Side effects of SSRIs (selective serotonin reuptake inhibitors)

    The most widely prescribed antidepressants come from a class of medications known as selective serotonin reuptake inhibitors (SSRIs).
    The SSRIs include:

    The SSRIs act on a chemical in the brain called serotonin. Serotonin helps regulate mood, but it also plays a role in digestion, pain, sleep, mental clarity, and other bodily functions. As a result, the SSRI antidepressants cause a wide range of side effects.
    Common side effects include sexual problems, drowsiness, sleep difficulties, and nausea. While some side effects go away after the first few weeks of drug treatment, others persist and may even get worse.
    In adults over the age of 65, SSRIs pose an additional concern. Studies show that SSRI medications may increase the risk for falls, fractures, and bone loss in older adults. The SSRIs can also cause serious withdrawal symptoms if you stop taking them abruptly.

    Side effects of atypical antidepressants

    There are a variety of newer depression drugs, called atypical antidepressants, which target other neurotransmitters either alone or in addition to serotonin. Some of the brain chemicals they affect include norepinephrine and dopamine.
    The side effects vary according to the specific drug. However, many of the atypical antidepressants can cause nausea, fatigue, weight gain, sleepiness, nervousness, dry mouth, and blurred vision.
    The atypical antidepressants include:

    Side effects of older depression drugs

    Tricyclic antidepressants and MAOIs (monoamine oxidase inhibitors) are older classes of antidepressants. Their side effects are more severe than those of the newer antidepressants, so they are only prescribed as a last resort after other treatments and medications have failed.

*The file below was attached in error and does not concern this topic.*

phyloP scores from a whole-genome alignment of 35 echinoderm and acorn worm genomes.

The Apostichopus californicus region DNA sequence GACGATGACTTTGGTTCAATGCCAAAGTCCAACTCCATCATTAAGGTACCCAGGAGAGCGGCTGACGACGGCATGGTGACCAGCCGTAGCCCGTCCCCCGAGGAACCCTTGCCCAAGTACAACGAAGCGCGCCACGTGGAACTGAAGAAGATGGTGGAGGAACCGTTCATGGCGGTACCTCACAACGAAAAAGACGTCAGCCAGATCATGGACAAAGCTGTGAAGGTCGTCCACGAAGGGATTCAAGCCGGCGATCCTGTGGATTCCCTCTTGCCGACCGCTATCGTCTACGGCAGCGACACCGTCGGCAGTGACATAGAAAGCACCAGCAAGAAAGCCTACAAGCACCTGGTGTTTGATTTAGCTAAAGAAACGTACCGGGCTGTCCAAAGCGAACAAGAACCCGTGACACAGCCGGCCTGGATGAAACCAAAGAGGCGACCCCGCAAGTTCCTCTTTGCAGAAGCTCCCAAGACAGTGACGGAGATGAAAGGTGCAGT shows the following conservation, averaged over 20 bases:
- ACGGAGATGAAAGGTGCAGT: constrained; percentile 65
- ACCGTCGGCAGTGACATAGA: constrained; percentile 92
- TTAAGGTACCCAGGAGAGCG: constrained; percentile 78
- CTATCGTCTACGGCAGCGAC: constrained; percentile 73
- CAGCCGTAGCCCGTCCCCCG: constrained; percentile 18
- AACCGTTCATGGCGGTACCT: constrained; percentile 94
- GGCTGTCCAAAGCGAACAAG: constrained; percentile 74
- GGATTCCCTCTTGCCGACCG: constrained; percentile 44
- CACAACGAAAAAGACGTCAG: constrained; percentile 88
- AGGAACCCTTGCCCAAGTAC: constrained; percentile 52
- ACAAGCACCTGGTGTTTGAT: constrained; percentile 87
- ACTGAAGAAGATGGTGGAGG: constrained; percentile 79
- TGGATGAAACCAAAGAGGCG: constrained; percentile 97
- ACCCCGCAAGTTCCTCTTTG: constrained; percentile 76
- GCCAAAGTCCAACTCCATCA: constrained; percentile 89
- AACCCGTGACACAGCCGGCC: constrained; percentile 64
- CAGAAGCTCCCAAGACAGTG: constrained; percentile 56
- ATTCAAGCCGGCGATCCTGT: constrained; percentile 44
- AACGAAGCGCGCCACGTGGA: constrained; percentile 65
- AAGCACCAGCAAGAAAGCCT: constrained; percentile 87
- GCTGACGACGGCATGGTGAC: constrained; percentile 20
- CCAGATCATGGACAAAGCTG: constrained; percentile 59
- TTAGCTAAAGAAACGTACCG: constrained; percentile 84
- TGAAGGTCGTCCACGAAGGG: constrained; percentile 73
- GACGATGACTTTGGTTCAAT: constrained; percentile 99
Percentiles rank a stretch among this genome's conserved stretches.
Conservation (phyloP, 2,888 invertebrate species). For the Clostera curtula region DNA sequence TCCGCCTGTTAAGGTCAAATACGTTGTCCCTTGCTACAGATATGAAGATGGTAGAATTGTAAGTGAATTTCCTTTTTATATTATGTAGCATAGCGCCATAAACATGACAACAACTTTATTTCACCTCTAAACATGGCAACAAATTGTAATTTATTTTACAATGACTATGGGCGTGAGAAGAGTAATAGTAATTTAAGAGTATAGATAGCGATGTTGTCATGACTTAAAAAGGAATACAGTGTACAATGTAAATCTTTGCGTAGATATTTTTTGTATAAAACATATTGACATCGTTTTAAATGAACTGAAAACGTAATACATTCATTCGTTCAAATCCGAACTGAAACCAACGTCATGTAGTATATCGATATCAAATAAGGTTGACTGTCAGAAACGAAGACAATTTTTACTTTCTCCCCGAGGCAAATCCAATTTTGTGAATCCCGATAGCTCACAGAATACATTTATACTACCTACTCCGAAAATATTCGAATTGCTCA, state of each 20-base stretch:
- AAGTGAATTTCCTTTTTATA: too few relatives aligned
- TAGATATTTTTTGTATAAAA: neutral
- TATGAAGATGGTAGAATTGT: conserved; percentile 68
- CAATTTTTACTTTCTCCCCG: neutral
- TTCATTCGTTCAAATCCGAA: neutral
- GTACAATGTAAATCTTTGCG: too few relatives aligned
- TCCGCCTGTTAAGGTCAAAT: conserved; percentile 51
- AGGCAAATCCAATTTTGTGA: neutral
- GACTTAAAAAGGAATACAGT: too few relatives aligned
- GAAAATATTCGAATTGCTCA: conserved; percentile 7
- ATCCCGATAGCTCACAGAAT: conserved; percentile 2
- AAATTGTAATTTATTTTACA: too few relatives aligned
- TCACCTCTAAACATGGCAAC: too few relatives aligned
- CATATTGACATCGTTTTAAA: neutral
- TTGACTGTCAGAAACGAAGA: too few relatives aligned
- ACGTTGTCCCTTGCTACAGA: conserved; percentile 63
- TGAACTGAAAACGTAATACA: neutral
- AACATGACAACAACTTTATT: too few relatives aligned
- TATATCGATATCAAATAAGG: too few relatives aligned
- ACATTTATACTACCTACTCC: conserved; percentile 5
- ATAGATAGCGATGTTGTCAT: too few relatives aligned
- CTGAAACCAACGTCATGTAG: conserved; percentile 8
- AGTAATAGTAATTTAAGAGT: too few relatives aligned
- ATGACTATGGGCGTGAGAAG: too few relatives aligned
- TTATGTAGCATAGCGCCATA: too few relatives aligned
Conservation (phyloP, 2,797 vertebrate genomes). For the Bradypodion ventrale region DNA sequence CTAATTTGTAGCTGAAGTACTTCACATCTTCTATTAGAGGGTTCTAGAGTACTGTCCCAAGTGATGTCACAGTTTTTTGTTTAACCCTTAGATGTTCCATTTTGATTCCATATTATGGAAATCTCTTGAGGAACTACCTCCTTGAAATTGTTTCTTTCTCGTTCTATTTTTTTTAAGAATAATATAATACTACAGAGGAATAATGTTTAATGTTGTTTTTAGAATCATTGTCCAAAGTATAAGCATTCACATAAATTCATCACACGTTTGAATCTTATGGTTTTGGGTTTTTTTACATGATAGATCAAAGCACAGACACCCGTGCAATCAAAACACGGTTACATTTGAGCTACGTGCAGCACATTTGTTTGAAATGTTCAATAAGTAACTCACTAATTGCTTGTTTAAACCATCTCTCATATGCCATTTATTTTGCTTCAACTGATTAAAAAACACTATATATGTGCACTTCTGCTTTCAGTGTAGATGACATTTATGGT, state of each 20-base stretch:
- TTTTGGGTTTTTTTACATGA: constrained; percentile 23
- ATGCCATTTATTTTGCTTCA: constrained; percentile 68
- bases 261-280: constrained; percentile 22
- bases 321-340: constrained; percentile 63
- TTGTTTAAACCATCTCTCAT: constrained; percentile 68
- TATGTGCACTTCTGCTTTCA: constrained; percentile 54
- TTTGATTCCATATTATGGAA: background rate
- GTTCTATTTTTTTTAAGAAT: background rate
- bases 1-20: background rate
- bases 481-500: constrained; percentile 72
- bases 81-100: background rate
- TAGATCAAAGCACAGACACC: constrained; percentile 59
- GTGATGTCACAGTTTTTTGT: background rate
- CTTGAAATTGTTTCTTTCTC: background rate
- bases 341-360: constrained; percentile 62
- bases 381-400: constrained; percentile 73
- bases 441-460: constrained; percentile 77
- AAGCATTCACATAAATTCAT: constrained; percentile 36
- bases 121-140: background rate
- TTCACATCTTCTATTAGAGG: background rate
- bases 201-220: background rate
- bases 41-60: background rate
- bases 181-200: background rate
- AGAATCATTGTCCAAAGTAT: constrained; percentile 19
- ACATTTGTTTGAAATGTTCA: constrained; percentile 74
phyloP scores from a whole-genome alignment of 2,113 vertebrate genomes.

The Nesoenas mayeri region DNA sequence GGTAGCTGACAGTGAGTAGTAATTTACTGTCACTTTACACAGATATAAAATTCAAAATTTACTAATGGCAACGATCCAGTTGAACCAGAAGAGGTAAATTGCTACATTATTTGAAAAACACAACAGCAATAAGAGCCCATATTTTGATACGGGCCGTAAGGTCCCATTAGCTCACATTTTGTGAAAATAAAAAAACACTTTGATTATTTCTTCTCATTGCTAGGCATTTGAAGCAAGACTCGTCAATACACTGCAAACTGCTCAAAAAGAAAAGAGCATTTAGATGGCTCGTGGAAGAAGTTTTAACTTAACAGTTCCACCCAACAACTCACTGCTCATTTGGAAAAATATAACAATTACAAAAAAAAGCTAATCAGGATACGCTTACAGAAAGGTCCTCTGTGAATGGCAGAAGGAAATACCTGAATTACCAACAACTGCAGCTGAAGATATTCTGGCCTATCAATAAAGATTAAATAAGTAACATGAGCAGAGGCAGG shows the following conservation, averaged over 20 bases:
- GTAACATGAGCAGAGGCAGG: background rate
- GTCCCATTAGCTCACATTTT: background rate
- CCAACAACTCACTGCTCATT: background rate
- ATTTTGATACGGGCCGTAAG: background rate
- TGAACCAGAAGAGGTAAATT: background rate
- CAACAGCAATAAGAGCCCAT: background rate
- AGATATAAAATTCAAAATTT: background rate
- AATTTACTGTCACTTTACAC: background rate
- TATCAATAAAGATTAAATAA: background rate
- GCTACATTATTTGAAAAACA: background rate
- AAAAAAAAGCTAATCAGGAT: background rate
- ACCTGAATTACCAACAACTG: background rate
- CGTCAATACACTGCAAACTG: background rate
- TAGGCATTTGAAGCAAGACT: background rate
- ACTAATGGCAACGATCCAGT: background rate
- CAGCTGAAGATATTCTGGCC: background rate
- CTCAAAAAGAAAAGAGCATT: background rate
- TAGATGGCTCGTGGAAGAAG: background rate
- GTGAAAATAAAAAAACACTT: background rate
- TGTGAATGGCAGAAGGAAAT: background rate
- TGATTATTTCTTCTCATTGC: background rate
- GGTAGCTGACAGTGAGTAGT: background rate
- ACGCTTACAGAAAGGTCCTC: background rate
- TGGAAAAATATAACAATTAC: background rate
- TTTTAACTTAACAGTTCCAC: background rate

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    Re: Antidepressants

    Post by Sabastian on Fri May 08, 2009 5:27 pm

    Antidepressant withdrawal

    Once you’ve started taking antidepressants, stopping can be tough; many people have withdrawal symptoms that make it difficult to get off of the medication.
    If you decide to stop taking antidepressants, it’s essential to taper off slowly. If you stop abruptly, you may experience a number of unpleasant withdrawal symptoms such as crying spells, extreme restlessness, dizziness, fatigue, and aches and pains. These withdrawal symptoms are known as antidepressant discontinuation syndrome. Antidepressant discontinuation syndrome is especially common when you stop taking Paxil or Zoloft. However, all medications for depression can cause withdrawal symptoms.
    Depression and anxiety are also common symptoms when withdrawing from antidepressants. When depression is a withdrawal symptom, it’s often worse than the original depression that led to drug treatment in the first place. Unfortunately, many people mistake this withdrawal symptom for a return of their depressive illness and resume medication, creating a vicious circle.
    In order to avoid antidepressant withdrawal symptoms, never stop your medication “cold turkey.” Instead, gradually taper your dose, allowing for at least 1-2 weeks between each dosage reduction. This tapering process may take up to several months, and should be monitored under a doctor's supervision.
    Antidepressants and suicide risk

    There is a danger that, in some people, antidepressant treatment will cause an increase, rather than a decrease, in depression. In fact, the U.S. Food and Drug Administration requires that all depression medications include a warning label about the increased risk of suicide in children and young adults. The suicide risk is particularly great during the first month to two months of treatment.